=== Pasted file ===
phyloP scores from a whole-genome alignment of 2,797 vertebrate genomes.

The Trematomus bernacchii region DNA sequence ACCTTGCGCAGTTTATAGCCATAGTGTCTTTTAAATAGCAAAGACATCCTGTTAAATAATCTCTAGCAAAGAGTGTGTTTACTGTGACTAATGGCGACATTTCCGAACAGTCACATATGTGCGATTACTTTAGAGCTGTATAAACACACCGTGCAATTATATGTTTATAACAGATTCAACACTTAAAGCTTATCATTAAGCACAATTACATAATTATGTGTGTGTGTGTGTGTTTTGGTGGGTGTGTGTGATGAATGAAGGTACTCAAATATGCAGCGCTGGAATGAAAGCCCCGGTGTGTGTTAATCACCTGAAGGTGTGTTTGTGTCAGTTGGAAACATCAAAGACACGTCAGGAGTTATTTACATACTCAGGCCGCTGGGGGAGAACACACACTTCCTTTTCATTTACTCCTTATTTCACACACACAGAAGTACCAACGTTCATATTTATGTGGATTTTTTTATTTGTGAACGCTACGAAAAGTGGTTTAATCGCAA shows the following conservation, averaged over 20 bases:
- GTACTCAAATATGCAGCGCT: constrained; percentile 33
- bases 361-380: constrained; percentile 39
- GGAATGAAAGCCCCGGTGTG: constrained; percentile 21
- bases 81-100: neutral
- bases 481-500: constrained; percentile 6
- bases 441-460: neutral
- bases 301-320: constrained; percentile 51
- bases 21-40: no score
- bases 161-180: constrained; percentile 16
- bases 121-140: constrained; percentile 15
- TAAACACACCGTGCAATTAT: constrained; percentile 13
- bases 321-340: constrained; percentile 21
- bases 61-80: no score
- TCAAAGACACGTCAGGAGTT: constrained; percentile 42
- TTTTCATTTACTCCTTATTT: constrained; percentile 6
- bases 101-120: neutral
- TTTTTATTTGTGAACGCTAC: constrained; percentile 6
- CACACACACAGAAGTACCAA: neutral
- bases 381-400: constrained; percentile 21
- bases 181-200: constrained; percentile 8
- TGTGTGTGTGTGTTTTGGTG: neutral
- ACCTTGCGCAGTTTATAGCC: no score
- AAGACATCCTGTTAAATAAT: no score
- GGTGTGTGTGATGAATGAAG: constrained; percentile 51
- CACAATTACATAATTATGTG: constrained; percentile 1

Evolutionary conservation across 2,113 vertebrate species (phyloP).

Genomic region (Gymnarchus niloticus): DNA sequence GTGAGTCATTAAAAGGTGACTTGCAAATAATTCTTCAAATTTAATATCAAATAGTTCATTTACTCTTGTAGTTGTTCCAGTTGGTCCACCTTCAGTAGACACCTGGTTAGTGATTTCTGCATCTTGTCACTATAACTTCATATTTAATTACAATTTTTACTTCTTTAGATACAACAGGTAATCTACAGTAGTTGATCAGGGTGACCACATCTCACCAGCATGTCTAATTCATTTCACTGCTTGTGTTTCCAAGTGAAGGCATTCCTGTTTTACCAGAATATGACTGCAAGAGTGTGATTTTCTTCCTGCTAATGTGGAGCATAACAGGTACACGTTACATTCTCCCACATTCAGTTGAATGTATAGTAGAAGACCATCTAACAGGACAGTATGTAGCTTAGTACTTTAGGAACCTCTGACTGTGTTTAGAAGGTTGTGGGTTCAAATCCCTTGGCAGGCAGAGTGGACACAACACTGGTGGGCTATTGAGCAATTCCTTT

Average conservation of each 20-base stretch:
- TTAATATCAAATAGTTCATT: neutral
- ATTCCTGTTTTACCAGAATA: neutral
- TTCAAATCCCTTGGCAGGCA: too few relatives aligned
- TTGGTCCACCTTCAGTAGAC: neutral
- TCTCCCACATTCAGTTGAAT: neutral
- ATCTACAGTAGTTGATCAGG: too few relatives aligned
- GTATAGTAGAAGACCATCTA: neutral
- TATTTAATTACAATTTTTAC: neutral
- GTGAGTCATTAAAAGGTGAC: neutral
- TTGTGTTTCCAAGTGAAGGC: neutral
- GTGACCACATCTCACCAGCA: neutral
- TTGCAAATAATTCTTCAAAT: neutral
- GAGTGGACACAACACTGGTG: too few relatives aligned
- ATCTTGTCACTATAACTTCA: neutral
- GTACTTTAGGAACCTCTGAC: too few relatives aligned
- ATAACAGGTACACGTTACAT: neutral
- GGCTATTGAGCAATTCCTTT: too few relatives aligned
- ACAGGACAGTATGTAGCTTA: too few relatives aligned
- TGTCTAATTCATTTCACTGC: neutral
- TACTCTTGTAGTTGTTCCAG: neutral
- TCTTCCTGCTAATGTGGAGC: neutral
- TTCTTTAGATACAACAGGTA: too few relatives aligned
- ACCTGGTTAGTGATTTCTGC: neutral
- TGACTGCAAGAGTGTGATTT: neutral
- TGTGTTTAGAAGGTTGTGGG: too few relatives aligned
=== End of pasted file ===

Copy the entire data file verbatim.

phyloP scores from a whole-genome alignment of 2,797 vertebrate genomes.

The Trematomus bernacchii region DNA sequence ACCTTGCGCAGTTTATAGCCATAGTGTCTTTTAAATAGCAAAGACATCCTGTTAAATAATCTCTAGCAAAGAGTGTGTTTACTGTGACTAATGGCGACATTTCCGAACAGTCACATATGTGCGATTACTTTAGAGCTGTATAAACACACCGTGCAATTATATGTTTATAACAGATTCAACACTTAAAGCTTATCATTAAGCACAATTACATAATTATGTGTGTGTGTGTGTGTTTTGGTGGGTGTGTGTGATGAATGAAGGTACTCAAATATGCAGCGCTGGAATGAAAGCCCCGGTGTGTGTTAATCACCTGAAGGTGTGTTTGTGTCAGTTGGAAACATCAAAGACACGTCAGGAGTTATTTACATACTCAGGCCGCTGGGGGAGAACACACACTTCCTTTTCATTTACTCCTTATTTCACACACACAGAAGTACCAACGTTCATATTTATGTGGATTTTTTTATTTGTGAACGCTACGAAAAGTGGTTTAATCGCAA shows the following conservation, averaged over 20 bases:
- GTACTCAAATATGCAGCGCT: constrained; percentile 33
- bases 361-380: constrained; percentile 39
- GGAATGAAAGCCCCGGTGTG: constrained; percentile 21
- bases 81-100: neutral
- bases 481-500: constrained; percentile 6
- bases 441-460: neutral
- bases 301-320: constrained; percentile 51
- bases 21-40: no score
- bases 161-180: constrained; percentile 16
- bases 121-140: constrained; percentile 15
- TAAACACACCGTGCAATTAT: constrained; percentile 13
- bases 321-340: constrained; percentile 21
- bases 61-80: no score
- TCAAAGACACGTCAGGAGTT: constrained; percentile 42
- TTTTCATTTACTCCTTATTT: constrained; percentile 6
- bases 101-120: neutral
- TTTTTATTTGTGAACGCTAC: constrained; percentile 6
- CACACACACAGAAGTACCAA: neutral
- bases 381-400: constrained; percentile 21
- bases 181-200: constrained; percentile 8
- TGTGTGTGTGTGTTTTGGTG: neutral
- ACCTTGCGCAGTTTATAGCC: no score
- AAGACATCCTGTTAAATAAT: no score
- GGTGTGTGTGATGAATGAAG: constrained; percentile 51
- CACAATTACATAATTATGTG: constrained; percentile 1

Evolutionary conservation across 2,113 vertebrate species (phyloP).

Genomic region (Gymnarchus niloticus): DNA sequence GTGAGTCATTAAAAGGTGACTTGCAAATAATTCTTCAAATTTAATATCAAATAGTTCATTTACTCTTGTAGTTGTTCCAGTTGGTCCACCTTCAGTAGACACCTGGTTAGTGATTTCTGCATCTTGTCACTATAACTTCATATTTAATTACAATTTTTACTTCTTTAGATACAACAGGTAATCTACAGTAGTTGATCAGGGTGACCACATCTCACCAGCATGTCTAATTCATTTCACTGCTTGTGTTTCCAAGTGAAGGCATTCCTGTTTTACCAGAATATGACTGCAAGAGTGTGATTTTCTTCCTGCTAATGTGGAGCATAACAGGTACACGTTACATTCTCCCACATTCAGTTGAATGTATAGTAGAAGACCATCTAACAGGACAGTATGTAGCTTAGTACTTTAGGAACCTCTGACTGTGTTTAGAAGGTTGTGGGTTCAAATCCCTTGGCAGGCAGAGTGGACACAACACTGGTGGGCTATTGAGCAATTCCTTT

Average conservation of each 20-base stretch:
- TTAATATCAAATAGTTCATT: neutral
- ATTCCTGTTTTACCAGAATA: neutral
- TTCAAATCCCTTGGCAGGCA: too few relatives aligned
- TTGGTCCACCTTCAGTAGAC: neutral
- TCTCCCACATTCAGTTGAAT: neutral
- ATCTACAGTAGTTGATCAGG: too few relatives aligned
- GTATAGTAGAAGACCATCTA: neutral
- TATTTAATTACAATTTTTAC: neutral
- GTGAGTCATTAAAAGGTGAC: neutral
- TTGTGTTTCCAAGTGAAGGC: neutral
- GTGACCACATCTCACCAGCA: neutral
- TTGCAAATAATTCTTCAAAT: neutral
- GAGTGGACACAACACTGGTG: too few relatives aligned
- ATCTTGTCACTATAACTTCA: neutral
- GTACTTTAGGAACCTCTGAC: too few relatives aligned
- ATAACAGGTACACGTTACAT: neutral
- GGCTATTGAGCAATTCCTTT: too few relatives aligned
- ACAGGACAGTATGTAGCTTA: too few relatives aligned
- TGTCTAATTCATTTCACTGC: neutral
- TACTCTTGTAGTTGTTCCAG: neutral
- TCTTCCTGCTAATGTGGAGC: neutral
- TTCTTTAGATACAACAGGTA: too few relatives aligned
- ACCTGGTTAGTGATTTCTGC: neutral
- TGACTGCAAGAGTGTGATTT: neutral
- TGTGTTTAGAAGGTTGTGGG: too few relatives aligned